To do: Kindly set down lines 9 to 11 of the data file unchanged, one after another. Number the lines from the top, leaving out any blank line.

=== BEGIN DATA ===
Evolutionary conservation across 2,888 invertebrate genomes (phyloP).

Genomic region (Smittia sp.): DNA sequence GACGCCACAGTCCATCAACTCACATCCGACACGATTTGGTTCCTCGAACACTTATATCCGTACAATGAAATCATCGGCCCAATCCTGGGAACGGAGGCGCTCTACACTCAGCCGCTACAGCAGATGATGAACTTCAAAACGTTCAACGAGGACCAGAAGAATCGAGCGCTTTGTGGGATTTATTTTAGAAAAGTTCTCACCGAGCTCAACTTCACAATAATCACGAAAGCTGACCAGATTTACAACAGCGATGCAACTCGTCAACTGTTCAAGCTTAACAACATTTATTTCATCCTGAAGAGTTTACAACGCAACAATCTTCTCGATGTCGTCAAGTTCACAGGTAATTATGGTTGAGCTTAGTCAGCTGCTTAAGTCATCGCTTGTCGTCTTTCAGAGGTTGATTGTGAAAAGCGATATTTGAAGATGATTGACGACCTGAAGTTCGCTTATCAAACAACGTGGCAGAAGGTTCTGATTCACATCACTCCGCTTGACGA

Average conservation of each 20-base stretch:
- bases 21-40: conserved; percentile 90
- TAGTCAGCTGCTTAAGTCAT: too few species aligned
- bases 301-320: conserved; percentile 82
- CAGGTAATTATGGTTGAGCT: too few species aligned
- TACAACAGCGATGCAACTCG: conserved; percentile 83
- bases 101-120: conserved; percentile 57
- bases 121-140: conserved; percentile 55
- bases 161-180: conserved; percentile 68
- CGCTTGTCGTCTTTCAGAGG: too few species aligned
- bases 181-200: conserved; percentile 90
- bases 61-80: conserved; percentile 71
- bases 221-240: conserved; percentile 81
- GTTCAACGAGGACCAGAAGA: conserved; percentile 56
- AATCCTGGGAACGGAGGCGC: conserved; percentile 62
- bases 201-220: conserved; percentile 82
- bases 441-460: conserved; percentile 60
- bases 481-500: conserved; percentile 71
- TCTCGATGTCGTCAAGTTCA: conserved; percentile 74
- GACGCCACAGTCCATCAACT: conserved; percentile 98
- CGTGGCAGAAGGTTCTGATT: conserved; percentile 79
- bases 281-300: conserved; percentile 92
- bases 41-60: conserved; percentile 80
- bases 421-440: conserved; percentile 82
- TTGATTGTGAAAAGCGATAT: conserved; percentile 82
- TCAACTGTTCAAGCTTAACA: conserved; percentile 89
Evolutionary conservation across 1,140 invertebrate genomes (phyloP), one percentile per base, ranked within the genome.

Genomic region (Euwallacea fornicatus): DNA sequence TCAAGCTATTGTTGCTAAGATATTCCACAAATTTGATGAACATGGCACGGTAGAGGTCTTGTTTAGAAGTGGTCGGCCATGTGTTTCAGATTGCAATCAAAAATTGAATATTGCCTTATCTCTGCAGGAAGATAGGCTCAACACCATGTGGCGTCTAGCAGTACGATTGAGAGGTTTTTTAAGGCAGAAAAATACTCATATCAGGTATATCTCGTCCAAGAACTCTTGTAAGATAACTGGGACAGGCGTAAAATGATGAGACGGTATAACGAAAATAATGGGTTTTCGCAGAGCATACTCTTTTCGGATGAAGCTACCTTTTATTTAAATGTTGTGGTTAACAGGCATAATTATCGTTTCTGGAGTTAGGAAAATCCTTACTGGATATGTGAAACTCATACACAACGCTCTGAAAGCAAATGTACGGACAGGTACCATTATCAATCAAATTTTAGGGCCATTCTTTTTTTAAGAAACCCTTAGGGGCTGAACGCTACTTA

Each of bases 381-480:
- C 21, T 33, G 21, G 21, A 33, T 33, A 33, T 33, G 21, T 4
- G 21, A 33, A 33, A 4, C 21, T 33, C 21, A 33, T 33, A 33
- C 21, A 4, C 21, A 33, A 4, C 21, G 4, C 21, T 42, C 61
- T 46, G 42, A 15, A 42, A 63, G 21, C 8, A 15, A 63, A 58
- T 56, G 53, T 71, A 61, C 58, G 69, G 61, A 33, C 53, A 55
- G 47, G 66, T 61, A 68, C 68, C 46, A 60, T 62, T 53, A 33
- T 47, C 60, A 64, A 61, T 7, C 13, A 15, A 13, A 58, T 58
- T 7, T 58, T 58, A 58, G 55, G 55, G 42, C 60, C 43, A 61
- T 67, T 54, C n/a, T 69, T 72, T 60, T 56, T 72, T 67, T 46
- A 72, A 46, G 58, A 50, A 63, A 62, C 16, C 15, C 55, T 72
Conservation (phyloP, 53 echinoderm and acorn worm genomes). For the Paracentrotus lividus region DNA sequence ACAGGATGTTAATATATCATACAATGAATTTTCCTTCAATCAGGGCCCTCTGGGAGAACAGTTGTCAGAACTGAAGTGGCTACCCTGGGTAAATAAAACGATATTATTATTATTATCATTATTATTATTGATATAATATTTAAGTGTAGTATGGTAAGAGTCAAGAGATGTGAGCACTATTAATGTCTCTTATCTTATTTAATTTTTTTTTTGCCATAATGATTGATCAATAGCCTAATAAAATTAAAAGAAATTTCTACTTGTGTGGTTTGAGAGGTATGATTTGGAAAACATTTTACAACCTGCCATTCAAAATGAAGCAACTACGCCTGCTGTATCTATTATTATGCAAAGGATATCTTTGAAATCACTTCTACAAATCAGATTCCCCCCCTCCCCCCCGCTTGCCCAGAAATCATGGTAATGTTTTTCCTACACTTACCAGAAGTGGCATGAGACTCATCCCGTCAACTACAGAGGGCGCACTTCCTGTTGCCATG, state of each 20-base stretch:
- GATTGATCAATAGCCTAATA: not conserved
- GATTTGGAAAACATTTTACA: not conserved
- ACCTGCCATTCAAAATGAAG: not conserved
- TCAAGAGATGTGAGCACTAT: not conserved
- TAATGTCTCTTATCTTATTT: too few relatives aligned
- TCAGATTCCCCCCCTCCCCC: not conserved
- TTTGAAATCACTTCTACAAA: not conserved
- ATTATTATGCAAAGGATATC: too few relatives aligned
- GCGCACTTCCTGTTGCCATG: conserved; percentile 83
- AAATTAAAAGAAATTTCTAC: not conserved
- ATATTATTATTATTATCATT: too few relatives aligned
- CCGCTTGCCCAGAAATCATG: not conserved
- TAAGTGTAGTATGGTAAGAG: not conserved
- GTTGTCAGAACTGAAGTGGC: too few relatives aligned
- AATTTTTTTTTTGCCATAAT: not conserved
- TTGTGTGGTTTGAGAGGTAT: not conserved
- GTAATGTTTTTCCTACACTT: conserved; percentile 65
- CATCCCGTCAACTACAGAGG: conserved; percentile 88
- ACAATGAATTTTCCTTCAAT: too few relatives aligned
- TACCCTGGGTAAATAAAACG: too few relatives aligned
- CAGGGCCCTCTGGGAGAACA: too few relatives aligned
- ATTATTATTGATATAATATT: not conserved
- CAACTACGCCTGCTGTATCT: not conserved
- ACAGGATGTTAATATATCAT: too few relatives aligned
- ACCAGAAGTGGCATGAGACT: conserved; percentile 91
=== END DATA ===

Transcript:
- bases 101-120: conserved; percentile 57
- bases 121-140: conserved; percentile 55
- bases 161-180: conserved; percentile 68